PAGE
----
One of London’s biggest urban farms hosts first ever wine night

Surrounded by high-rise blocks, within earshot of Big Ben and in the shadow of the M16, Vauxhall City Farm (VCF) is one of the oldest and most central city farms in London.

Now, VCF is opening its doors for its first wine night set in their evening bar, Faith’s Place, in Tyers Street, on March 9.  

The evening will include a variety of cheese, meat or vegan grazing boards, each served with a glass of wine or soft drink and set to a backdrop of music through the decades.

There will even be a cheese board specially created for children to create the perfect family experience or even a Mothers Day treat.

Home to alpacas, sheep, Polish chickens and a riding school, it would be easy to dismiss VCF as a cute place to visit and ‘all about the animals’. 

But behind its public front is a diligent team using these animals as a vehicle for education and change.

Each year VCF welcomes around 50,000 visitors to the farm, to deliver training and development programmes, workshops and activities for around 7,000 children and young people as well as reaching more than 50,000 more off-site through online sessions.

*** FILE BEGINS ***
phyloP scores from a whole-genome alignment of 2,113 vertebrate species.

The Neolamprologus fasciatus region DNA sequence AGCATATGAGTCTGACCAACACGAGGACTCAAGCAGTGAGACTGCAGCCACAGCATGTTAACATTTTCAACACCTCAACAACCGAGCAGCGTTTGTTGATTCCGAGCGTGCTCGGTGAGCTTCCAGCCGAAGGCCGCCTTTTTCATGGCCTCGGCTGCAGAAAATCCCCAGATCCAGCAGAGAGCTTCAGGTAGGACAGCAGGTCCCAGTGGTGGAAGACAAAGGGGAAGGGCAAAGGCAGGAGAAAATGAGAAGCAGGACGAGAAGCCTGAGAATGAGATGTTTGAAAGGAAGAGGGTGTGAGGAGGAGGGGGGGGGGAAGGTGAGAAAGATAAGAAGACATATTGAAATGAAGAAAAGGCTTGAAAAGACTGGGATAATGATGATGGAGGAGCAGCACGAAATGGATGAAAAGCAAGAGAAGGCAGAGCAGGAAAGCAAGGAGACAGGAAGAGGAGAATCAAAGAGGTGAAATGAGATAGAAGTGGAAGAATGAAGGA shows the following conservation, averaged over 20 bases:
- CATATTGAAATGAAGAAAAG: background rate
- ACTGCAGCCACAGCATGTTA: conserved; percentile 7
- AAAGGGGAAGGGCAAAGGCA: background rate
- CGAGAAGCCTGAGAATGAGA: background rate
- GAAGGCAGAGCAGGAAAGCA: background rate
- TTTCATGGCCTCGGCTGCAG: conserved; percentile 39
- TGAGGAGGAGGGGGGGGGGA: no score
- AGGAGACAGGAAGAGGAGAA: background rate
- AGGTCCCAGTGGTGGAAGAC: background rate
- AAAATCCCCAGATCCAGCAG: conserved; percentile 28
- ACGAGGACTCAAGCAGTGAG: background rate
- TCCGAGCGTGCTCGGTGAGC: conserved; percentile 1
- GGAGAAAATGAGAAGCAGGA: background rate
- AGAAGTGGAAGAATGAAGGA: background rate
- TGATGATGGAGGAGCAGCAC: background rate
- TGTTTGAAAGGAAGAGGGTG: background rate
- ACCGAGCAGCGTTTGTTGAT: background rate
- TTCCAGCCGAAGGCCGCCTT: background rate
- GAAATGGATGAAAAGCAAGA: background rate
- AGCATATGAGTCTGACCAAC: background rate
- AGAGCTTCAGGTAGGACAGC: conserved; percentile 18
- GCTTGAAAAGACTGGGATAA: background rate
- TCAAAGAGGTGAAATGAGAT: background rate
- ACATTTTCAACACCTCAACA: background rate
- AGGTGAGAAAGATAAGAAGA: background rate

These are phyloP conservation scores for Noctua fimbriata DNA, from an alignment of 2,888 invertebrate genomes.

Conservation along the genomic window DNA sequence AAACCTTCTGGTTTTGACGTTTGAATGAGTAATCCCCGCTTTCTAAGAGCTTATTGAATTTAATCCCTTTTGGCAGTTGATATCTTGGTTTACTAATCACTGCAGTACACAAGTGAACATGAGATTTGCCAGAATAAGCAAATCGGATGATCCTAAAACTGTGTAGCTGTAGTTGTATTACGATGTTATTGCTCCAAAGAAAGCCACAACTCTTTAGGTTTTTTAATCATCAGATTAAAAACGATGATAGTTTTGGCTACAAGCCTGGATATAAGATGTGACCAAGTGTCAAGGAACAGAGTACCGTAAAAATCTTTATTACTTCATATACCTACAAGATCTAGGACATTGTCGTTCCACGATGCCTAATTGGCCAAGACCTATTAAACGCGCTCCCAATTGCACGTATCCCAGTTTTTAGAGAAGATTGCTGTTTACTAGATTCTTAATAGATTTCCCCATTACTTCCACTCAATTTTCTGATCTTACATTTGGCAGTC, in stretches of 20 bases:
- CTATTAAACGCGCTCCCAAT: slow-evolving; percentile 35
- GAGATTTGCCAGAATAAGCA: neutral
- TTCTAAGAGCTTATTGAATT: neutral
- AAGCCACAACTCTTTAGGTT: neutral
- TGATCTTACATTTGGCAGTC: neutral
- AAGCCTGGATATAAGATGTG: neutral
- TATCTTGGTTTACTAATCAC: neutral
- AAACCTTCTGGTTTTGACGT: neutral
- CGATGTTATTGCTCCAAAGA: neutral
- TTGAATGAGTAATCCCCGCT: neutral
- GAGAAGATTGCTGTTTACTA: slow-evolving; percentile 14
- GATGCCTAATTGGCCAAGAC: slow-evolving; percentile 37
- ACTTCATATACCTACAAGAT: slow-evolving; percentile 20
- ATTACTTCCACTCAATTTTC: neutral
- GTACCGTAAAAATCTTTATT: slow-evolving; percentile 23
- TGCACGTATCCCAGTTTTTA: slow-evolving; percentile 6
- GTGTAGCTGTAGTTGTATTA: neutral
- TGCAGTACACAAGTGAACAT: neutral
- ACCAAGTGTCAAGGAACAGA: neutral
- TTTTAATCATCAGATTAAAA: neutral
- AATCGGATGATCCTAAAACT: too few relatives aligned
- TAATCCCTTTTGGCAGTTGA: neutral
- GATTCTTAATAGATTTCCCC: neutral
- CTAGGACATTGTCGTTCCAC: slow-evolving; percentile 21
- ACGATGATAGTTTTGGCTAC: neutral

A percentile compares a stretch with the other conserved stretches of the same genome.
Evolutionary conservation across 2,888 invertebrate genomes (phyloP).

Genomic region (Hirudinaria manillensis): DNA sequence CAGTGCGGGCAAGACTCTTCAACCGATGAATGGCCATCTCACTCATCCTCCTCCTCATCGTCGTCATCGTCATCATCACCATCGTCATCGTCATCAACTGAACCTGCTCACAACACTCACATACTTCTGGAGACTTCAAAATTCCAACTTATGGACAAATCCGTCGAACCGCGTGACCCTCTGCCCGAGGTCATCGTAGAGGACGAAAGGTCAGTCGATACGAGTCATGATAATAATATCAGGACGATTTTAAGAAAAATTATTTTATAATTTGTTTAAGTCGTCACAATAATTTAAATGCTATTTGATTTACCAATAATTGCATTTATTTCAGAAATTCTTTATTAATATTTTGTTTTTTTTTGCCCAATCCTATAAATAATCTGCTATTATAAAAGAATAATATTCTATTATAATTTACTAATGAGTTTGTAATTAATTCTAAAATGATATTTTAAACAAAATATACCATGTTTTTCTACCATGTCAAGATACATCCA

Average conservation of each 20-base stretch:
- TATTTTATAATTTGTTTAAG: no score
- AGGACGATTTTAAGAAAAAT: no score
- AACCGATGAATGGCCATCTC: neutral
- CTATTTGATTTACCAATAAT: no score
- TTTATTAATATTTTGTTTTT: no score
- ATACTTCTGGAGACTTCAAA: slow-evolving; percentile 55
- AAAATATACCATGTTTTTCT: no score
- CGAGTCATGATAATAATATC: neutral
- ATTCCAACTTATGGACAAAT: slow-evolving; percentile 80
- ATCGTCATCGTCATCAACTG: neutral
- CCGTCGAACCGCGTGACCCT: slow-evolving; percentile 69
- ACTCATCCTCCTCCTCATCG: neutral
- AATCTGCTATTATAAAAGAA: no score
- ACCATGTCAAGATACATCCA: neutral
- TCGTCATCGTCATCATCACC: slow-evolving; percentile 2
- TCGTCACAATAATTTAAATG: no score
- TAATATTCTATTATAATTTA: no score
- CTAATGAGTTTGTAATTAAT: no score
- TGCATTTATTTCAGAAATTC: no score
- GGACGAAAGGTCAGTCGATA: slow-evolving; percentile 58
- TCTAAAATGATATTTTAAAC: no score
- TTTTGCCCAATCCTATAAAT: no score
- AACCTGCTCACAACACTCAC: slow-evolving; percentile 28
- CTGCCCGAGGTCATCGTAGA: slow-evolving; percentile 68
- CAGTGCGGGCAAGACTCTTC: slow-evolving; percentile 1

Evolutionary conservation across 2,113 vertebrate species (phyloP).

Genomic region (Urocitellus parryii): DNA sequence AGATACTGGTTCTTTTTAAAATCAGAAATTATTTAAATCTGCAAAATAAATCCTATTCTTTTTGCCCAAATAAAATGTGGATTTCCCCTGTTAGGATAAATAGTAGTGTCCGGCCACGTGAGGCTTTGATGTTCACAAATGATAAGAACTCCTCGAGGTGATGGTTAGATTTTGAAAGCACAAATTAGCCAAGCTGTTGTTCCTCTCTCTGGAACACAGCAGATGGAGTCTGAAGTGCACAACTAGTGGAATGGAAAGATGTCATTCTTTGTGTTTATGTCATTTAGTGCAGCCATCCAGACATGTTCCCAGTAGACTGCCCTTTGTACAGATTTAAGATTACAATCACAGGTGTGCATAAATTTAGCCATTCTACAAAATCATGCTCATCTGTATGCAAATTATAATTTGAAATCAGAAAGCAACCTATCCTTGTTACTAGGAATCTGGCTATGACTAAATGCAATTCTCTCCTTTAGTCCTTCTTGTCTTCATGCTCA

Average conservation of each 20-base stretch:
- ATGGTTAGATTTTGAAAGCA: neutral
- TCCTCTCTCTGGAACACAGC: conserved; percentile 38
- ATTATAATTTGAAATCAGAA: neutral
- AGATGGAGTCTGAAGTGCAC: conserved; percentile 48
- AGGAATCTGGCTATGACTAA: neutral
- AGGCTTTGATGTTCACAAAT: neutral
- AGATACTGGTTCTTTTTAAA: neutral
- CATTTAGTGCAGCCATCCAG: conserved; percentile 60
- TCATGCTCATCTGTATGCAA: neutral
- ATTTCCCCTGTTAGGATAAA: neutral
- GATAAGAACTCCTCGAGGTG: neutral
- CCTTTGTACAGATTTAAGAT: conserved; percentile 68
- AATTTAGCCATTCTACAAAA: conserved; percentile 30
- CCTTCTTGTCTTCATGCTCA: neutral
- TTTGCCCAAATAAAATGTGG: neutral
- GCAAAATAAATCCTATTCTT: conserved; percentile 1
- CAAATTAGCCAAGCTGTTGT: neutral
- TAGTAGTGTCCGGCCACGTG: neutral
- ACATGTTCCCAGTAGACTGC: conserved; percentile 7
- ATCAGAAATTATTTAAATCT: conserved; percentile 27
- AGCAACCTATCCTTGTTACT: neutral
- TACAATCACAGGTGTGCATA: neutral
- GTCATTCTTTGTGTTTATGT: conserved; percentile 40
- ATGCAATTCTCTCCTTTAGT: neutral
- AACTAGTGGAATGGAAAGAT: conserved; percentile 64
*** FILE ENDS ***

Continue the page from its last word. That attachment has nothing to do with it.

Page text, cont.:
VCF Adult Meat and Cheese board (Picture: VCF)

Despite its proximity to ‘wealth’, Lambeth is one of the most deprived boroughs in London. VCF relies heavily on community donations to stay alive.

Between 1972 and 1976 residents protesting against large-scale demolition of buildings set up the North Lambeth Neighbourhood Council (NLNC). The NLNC encouraged people to take responsibility for their area and community and youth projects began to spring up on unused land in and around Vauxhall.

By 1976, a group of architects were squatting at St Oswald’s Place and began working on a small vacant plot called Jubilee City Farm – as VCF was formerly known.

It was a collaborative project with residents growing vegetables, providing for themselves and caring for livestock.

In 1977 VCF registered as a charity in Lambeth. Since then, the farm has grown but it still relies on the commitment of volunteers and visitors donations.

Today, the farm is home to more than 100 animals, a riding centre, dozens of education and youth projects, a cafe and so much more.

Head down to VCF in Tyers Street on March 9 to see everything this historic community farm has to offer.

Pictured top: VCF is opening its doors for their first wine night set in their evening bar (Picture: Dana Mendonca)

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